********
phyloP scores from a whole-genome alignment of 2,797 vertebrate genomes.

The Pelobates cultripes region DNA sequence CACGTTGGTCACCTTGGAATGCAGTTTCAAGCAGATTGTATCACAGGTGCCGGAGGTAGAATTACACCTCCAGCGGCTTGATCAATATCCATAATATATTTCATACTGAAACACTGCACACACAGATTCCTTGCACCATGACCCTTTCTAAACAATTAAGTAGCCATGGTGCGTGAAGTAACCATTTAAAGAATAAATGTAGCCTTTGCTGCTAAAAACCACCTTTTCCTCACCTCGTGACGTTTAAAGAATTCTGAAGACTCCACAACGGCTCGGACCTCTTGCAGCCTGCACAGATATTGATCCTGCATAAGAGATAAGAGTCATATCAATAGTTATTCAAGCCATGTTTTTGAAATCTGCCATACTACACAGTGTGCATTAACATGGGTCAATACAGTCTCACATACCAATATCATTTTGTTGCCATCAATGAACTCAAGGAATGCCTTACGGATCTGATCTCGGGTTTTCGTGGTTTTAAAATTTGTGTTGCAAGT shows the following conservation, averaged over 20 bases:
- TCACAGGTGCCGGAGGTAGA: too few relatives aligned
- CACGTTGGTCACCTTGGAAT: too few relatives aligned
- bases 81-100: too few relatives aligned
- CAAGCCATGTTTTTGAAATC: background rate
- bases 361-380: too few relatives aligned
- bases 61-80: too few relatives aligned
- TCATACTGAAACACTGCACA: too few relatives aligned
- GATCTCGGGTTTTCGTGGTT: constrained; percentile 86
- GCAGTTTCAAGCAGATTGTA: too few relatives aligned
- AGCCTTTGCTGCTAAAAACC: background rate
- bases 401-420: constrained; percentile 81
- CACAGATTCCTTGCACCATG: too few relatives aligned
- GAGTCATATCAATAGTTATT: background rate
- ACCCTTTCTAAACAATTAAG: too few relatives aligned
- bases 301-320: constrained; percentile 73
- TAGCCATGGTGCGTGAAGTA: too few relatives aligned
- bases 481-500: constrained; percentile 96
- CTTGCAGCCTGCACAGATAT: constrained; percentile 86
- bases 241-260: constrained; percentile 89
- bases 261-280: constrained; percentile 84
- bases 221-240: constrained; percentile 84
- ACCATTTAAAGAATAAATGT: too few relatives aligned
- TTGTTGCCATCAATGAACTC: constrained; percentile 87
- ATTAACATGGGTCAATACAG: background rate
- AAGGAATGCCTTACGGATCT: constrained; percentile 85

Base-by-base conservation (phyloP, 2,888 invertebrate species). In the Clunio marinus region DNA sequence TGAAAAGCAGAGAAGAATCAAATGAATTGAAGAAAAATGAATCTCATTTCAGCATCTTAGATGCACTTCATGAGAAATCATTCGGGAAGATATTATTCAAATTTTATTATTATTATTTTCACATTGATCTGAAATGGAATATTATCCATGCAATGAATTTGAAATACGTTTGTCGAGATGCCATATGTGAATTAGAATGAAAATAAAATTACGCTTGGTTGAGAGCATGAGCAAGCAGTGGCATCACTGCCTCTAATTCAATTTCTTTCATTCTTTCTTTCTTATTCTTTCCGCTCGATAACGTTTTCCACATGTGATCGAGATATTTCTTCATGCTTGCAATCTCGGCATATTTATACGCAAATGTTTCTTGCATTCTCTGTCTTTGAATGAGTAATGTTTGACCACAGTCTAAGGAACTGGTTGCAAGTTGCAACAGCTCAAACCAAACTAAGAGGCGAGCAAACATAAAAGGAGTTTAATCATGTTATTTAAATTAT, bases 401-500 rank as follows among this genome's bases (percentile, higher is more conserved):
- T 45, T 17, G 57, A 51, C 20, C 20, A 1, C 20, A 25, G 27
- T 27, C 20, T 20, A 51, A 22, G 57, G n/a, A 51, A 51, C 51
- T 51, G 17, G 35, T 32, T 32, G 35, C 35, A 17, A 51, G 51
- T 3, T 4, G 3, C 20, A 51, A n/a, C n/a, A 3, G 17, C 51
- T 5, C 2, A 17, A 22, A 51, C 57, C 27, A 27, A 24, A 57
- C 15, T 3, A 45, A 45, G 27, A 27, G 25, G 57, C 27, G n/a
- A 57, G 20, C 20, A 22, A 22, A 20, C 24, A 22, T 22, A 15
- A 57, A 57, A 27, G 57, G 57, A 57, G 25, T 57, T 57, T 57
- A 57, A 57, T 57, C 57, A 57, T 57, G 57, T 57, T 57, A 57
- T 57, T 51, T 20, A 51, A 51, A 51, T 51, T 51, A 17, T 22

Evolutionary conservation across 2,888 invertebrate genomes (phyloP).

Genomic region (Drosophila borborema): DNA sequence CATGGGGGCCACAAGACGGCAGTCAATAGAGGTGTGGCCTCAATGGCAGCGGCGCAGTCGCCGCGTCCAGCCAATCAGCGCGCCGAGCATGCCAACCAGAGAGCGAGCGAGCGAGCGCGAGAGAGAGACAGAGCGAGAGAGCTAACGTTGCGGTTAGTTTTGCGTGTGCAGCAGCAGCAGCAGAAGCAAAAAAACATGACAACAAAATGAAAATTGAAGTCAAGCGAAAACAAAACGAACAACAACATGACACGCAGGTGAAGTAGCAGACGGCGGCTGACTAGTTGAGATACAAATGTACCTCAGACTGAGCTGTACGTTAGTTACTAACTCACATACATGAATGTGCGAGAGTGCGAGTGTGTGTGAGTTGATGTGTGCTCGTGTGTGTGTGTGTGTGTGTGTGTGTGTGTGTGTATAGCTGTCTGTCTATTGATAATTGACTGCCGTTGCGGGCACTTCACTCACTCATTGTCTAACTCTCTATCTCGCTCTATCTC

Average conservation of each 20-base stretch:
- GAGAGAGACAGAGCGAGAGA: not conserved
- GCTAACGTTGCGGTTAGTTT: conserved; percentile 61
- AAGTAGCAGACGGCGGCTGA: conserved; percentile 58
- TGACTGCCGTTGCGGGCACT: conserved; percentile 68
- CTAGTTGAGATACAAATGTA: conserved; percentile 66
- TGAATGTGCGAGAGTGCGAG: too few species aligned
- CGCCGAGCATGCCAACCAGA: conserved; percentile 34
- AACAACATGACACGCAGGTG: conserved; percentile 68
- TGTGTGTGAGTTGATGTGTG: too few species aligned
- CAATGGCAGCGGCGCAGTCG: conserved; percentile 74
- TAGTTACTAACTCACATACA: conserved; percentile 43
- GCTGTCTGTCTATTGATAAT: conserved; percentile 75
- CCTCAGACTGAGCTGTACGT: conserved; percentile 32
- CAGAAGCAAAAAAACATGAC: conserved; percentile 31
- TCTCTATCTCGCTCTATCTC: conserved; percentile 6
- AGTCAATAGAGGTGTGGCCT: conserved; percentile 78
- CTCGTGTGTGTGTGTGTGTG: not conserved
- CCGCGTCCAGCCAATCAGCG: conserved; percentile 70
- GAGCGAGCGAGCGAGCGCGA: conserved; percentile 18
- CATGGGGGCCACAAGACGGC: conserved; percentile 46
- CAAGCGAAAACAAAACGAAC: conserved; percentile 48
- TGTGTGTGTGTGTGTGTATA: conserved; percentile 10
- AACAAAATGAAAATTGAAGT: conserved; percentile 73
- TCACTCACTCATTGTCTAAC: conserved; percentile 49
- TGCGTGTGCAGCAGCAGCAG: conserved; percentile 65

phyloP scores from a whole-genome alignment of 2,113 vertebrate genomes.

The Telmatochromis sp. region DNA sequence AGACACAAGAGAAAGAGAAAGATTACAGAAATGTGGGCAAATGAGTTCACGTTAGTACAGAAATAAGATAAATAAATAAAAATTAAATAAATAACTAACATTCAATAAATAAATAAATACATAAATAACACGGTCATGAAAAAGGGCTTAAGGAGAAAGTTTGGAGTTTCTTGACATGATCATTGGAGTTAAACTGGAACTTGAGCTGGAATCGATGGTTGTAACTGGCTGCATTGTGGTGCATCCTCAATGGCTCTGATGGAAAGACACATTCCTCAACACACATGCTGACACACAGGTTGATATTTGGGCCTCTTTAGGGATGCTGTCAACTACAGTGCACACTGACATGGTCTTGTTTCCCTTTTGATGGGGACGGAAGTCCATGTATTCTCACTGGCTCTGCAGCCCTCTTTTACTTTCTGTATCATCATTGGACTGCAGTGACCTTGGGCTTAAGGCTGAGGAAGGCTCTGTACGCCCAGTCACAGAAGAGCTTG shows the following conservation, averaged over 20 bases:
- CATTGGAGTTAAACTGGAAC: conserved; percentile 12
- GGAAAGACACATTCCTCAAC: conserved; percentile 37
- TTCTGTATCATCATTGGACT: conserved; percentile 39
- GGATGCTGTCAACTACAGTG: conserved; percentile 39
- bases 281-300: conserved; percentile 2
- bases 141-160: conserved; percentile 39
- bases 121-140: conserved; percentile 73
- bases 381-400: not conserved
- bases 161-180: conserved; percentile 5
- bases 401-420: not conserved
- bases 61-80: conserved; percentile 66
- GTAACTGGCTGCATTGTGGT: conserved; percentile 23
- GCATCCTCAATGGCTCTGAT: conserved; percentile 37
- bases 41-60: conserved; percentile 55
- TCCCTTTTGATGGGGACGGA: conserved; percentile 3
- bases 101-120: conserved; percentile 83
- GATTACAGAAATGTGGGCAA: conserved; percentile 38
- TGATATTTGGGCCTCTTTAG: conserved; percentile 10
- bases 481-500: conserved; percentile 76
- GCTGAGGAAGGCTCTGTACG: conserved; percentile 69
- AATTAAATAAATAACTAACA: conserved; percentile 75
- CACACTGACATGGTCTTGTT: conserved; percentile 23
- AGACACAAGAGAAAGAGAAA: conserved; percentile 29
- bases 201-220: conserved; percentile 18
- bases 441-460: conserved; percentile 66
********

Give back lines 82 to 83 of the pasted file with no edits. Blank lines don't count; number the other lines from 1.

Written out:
- bases 41-60: conserved; percentile 55
- TCCCTTTTGATGGGGACGGA: conserved; percentile 3